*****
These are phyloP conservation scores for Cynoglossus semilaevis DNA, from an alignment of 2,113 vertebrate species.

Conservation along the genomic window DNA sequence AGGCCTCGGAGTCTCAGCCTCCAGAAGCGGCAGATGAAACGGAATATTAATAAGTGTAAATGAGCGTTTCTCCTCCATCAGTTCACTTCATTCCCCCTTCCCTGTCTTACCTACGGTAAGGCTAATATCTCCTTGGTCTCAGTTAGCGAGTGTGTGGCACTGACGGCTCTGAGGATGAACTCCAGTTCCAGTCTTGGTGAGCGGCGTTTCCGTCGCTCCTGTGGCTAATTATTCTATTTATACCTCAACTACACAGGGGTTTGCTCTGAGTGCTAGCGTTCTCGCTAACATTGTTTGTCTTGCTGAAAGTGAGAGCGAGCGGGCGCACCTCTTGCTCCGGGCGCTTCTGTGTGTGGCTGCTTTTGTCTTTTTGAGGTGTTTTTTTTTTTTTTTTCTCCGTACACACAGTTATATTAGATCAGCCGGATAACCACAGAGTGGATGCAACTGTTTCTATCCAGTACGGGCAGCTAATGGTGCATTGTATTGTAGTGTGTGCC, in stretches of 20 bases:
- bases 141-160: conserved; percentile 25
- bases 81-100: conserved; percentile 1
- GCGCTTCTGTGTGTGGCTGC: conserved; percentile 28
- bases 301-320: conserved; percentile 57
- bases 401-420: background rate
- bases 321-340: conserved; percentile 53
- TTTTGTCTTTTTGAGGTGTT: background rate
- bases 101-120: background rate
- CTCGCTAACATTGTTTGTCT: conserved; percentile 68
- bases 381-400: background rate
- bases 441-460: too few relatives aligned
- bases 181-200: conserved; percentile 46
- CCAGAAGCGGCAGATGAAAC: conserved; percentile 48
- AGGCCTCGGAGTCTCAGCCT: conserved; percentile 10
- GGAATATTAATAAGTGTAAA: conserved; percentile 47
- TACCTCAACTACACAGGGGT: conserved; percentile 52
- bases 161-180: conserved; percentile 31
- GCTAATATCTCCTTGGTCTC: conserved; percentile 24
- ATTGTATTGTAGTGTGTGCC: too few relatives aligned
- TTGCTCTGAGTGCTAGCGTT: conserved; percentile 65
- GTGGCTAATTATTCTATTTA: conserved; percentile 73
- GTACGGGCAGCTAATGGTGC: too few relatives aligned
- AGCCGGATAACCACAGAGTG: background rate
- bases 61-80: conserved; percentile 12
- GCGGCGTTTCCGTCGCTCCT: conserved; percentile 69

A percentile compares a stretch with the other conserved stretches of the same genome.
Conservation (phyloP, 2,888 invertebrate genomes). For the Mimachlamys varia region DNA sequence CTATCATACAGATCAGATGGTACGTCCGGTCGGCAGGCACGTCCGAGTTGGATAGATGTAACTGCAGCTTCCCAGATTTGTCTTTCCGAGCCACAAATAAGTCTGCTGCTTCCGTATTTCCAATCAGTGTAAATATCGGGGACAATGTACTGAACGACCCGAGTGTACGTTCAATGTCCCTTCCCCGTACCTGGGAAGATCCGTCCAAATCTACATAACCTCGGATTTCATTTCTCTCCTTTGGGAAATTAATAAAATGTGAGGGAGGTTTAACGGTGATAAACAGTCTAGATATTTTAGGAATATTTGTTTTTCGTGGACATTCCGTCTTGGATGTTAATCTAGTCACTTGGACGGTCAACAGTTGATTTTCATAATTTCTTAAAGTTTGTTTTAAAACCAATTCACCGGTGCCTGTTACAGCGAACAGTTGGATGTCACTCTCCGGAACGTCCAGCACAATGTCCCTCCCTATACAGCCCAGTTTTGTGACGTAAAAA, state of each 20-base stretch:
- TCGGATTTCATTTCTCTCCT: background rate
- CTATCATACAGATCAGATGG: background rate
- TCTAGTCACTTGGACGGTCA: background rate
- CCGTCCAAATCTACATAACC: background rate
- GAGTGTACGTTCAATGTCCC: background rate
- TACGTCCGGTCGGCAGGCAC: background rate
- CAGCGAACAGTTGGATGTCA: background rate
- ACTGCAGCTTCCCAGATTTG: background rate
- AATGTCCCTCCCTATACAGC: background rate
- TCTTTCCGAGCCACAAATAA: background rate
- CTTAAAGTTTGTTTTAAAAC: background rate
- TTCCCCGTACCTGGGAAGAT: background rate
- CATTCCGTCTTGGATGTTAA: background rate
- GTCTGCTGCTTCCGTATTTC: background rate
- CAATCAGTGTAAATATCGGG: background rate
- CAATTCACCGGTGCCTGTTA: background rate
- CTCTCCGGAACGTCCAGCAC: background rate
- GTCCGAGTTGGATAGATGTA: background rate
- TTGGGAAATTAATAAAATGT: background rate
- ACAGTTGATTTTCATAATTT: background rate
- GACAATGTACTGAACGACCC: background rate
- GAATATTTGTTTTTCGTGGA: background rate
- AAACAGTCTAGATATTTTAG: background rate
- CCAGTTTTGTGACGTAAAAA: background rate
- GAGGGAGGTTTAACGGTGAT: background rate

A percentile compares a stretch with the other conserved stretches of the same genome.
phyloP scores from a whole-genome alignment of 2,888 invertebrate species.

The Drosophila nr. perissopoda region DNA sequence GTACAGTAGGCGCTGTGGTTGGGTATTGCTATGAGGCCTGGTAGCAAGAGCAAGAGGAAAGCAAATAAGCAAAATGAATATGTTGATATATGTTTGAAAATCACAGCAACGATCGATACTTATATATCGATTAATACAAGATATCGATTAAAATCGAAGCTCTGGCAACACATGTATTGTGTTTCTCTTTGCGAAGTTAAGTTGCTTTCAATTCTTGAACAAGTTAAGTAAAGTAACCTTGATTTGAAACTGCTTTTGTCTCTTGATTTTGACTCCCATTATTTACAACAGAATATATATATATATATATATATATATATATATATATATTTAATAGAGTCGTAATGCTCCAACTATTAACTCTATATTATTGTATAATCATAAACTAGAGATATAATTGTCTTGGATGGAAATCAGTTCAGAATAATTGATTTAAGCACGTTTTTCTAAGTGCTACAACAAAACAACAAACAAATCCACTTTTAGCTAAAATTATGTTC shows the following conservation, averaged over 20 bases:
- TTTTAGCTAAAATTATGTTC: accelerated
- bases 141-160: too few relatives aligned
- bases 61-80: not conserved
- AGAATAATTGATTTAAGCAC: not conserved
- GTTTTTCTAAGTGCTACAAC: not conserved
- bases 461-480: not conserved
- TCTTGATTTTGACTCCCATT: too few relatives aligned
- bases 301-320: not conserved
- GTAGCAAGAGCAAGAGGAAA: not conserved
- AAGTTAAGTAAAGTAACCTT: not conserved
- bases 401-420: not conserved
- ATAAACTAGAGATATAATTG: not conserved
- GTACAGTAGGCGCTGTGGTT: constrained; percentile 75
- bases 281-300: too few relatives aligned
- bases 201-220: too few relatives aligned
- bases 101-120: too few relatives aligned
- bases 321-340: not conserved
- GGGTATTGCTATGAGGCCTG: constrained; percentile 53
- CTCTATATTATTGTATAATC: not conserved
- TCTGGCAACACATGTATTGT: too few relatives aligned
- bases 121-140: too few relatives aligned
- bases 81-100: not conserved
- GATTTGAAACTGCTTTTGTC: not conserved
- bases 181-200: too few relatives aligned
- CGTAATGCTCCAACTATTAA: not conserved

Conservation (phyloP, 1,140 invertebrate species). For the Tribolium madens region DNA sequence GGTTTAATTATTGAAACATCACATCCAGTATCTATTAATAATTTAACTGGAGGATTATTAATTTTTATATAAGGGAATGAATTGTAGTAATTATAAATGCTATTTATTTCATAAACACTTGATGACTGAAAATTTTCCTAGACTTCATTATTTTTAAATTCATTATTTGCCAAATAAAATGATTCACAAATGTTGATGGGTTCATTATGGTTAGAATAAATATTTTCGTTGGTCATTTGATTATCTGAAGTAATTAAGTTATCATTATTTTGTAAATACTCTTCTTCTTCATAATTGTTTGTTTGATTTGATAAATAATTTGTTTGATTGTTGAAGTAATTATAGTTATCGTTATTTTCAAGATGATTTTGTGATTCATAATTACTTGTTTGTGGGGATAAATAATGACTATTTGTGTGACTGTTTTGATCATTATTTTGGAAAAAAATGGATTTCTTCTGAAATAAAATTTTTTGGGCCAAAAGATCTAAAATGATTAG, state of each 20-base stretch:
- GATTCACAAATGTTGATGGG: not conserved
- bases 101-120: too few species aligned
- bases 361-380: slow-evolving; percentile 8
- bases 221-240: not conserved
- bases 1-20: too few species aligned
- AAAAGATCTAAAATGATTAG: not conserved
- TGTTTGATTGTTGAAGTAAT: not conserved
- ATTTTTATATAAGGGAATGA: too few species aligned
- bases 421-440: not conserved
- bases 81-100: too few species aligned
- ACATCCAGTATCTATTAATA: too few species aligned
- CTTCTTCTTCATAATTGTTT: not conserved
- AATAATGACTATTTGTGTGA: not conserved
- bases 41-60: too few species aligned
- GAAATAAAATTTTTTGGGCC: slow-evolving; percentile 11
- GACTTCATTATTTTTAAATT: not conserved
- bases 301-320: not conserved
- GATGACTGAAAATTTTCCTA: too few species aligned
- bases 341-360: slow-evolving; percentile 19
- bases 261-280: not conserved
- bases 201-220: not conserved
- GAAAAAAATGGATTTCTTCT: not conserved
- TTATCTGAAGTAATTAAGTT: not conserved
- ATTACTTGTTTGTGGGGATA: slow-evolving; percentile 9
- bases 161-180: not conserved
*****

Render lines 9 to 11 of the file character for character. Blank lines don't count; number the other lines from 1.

- TTTTGTCTTTTTGAGGTGTT: background rate
- bases 101-120: background rate
- CTCGCTAACATTGTTTGTCT: conserved; percentile 68